Cafe Racer Forum banner

How would you like to find this in your new barn

1822 Views 13 Replies 10 Participants Last post by  texmawby
1 - 3 of 14 Posts
there was a find like that in the states about 10-15 years ago. Over 200 cars in all and everything from two seat t-brids to fullsize 413 chrysler convertibles. There was a huge auction and most of the cars were shot so some went really cheap (I remember a friend going there and scoring an early hemi powered (392ci) dodge for $400.

I am kinda skeptical about barn find car collections these days and they are always trumped up. Unlike motorcycles, cars can't be hidden as easily and espically in small towns people tend to know what is in everyone's barns. I used to stalk barn find scores for a vette shop and let me tell you, in a small town almost everybody knows its there, but they really don't care unless you tell them it is worth money, then they make a big deal. Something tells me everyone knew this guy was into cars and they were on the property, what they were and how many, that is a different story but chances are even the buyer knew what was on the property before he bought it (he may not have known how many cars but he knew they were there). To a lay non-automotive person, those pics look like a junkyard, to an enthuasist it is buried treasure.

back in 2001 a friend of mine told me about a small junkyard his grandfather had on the family farm in middle louisiana. I was looking for GTO parts then so the idea of someone's private junkyard was really appealing to me. It turned out that his grandfather had owned the GM dealership (Chevy, pontiac, GMC) and had used the farm as overstock inventory for the used cars and the models he couldn't sell. A lot of the cars were base model four doors, but some barely had break in miles on it (two cars were new, 1962 byscanes fleet ordered with 327s and 3 speeds and returned with 10 miles on the clock each). Everybody knew about it in that town, the family knew about it, but nobody realized what the cars were worth. When I sat them down and explained everything and what was worth saving and what could be sold for scrap they got real tightlipped and sprang into action. told the whole town they scrapped the cars out of state but really they moved the good ones into the barn and scrapped the ones with bad frames and bodies. I still talk my friend form time to time and everyso often the family will sell some parts or a car when they need money - otherwise it just sits.

Barn stories are the automotive urban legends, hear about them often but they seldom actually happen. I worked at making them happen for me for years and even then it was rare and never like people make it out to be.

Edited by - Geeto67 on Feb 19 2007 4:48:23 PM
See less See more
you'd be surprised how much legal proceedings can hold things up too. When I was working for a law firm in new orleans we has a divorce case that had the family's 1967 RS camaro tied up for 10 years (the entire time it was in a storage facility with no access from either party). The problem arose when the car over the years of ownership was transfered back and forth from husband to wife several times. Both wanted the car.

It would not be hard to imagine the old man dies and the however many children he has fighting over the family farm and their share of it and whether the cars are split up on the farm according to whose share they were on or wheter there is a pro-rata share, at this point you can see it getting complicated, or whether by time acquired. Considering there are still cases from WWII relating to property in the european courts it would not be hard to imagine a family fighting over these cars for 15 years while the lock rusted and the dust collected.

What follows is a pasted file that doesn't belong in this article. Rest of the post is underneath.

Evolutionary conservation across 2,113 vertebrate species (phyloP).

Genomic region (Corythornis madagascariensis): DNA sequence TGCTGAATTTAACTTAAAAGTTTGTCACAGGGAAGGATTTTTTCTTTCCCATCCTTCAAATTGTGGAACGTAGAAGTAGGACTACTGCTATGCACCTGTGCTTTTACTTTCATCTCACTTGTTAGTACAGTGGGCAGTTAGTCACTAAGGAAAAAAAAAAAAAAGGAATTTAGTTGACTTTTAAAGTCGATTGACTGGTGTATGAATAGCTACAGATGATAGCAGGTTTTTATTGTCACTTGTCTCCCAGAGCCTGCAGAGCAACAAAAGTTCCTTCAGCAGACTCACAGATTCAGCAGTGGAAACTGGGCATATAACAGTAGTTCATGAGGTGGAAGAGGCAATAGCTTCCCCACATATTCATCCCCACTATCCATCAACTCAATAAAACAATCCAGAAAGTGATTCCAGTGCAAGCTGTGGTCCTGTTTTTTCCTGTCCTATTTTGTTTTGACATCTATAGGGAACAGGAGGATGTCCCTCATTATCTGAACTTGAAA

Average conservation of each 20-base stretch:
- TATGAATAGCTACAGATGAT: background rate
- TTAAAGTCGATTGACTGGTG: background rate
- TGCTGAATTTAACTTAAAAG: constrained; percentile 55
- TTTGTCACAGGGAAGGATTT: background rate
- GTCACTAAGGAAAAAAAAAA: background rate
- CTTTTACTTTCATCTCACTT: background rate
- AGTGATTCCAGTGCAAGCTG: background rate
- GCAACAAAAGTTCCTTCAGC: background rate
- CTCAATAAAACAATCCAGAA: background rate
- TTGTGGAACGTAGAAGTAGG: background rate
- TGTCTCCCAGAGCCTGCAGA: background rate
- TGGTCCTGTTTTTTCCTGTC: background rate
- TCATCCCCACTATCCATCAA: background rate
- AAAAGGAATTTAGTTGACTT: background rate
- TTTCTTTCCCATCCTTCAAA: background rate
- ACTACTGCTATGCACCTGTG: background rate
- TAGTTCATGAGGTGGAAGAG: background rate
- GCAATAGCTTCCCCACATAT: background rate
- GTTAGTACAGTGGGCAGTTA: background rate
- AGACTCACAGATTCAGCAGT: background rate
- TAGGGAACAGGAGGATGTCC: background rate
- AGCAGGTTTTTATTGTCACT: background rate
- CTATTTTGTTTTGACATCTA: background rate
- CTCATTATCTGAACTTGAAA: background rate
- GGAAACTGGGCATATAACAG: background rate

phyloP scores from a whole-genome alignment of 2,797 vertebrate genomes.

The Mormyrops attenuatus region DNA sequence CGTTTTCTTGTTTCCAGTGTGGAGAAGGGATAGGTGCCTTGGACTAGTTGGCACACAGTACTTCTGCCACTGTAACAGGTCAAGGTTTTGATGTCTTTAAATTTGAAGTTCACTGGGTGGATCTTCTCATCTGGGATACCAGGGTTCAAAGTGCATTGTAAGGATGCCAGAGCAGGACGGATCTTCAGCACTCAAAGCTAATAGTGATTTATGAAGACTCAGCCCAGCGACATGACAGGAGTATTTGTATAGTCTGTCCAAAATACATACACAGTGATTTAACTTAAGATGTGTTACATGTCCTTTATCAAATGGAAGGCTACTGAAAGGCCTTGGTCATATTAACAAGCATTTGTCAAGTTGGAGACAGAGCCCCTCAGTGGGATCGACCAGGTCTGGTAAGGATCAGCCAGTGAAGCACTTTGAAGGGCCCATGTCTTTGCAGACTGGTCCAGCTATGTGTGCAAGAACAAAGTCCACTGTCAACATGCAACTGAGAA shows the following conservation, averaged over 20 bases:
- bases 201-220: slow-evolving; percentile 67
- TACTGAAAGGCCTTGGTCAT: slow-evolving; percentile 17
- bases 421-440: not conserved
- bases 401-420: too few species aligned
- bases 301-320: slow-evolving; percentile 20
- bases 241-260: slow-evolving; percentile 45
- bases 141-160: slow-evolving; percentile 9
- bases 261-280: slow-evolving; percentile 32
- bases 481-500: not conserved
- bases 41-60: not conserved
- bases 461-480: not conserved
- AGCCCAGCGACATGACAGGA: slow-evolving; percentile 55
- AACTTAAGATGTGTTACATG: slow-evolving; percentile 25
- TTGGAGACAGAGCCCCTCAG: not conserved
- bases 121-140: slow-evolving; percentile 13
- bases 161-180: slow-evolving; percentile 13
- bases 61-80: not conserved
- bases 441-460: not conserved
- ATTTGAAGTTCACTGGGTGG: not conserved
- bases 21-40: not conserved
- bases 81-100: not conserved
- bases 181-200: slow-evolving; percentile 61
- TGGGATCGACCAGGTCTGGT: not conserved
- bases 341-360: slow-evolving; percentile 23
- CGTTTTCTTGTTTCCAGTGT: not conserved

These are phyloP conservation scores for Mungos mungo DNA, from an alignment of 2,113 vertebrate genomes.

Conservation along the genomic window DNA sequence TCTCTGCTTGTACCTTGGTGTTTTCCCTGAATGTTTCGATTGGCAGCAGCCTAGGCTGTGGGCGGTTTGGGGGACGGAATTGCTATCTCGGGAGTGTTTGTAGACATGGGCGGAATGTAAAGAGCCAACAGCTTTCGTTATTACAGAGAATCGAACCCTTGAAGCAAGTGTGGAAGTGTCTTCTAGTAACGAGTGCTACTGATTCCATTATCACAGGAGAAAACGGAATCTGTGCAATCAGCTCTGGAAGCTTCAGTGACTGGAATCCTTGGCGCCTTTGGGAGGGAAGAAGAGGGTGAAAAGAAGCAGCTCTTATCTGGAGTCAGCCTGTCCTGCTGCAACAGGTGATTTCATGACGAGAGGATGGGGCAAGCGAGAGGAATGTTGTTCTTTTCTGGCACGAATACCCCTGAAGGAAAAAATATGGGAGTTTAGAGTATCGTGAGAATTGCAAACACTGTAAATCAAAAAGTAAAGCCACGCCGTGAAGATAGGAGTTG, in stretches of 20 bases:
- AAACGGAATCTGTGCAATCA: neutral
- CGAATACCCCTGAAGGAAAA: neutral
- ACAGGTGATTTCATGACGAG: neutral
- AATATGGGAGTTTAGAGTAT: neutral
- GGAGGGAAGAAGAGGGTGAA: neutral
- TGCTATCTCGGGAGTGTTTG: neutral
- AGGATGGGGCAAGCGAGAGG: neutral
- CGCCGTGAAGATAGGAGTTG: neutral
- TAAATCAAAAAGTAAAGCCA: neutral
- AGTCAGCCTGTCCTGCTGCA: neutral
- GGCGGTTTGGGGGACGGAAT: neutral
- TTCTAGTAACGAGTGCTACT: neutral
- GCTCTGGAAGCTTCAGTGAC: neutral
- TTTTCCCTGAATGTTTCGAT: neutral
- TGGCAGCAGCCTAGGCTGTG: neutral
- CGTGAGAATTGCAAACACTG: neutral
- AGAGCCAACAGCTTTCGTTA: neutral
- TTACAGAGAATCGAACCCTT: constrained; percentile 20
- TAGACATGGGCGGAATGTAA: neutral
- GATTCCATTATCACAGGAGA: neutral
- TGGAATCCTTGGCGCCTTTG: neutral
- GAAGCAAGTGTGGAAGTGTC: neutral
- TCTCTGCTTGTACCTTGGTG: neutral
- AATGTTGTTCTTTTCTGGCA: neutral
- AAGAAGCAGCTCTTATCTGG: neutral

I'd also imagine that if the "new owner" story is true...that if the previous owners family didn't know about or understand the value of the cars...that there would be some serious legal attempts to exempt the cars from the sale of the property.

I mean if you buy a piece of property and find a box of gold hidden there by the previous doesn't necessarily mean you own the gold. Typically you are buying the property and buildings...and contents are stipulated seperately. Good chance the new owner would have to turn all the cars back over to the previous owner's family.
It all depends on you purchanse agreement. The standard in most of the US is that you buy the land with all that is on it and tough nuts to the seller if he didn't check out his own property (subject to each state's titling laws), but every agreement is unique and you would be surprised how somethings get done. I can't speak knowldegably about European laws, but it is entirely possible that the cars (espically since seperate title laws exist for motor vehicles) remain the property of the family to dispose of. It may even be that the purchase agreement is silent as to othet titled property and the cars remain the property of whomever the vehicle is last titled to. It could also be possible that no sale of the property existed, and the cars need to be disposed of before the land is sold.

All we know is there are cars in a cement structure for a very long time. Outside of that who knows who owns it or even how the pictures came to be taken.
1 - 3 of 14 Posts
This is an older thread, you may not receive a response, and could be reviving an old thread. Please consider creating a new thread.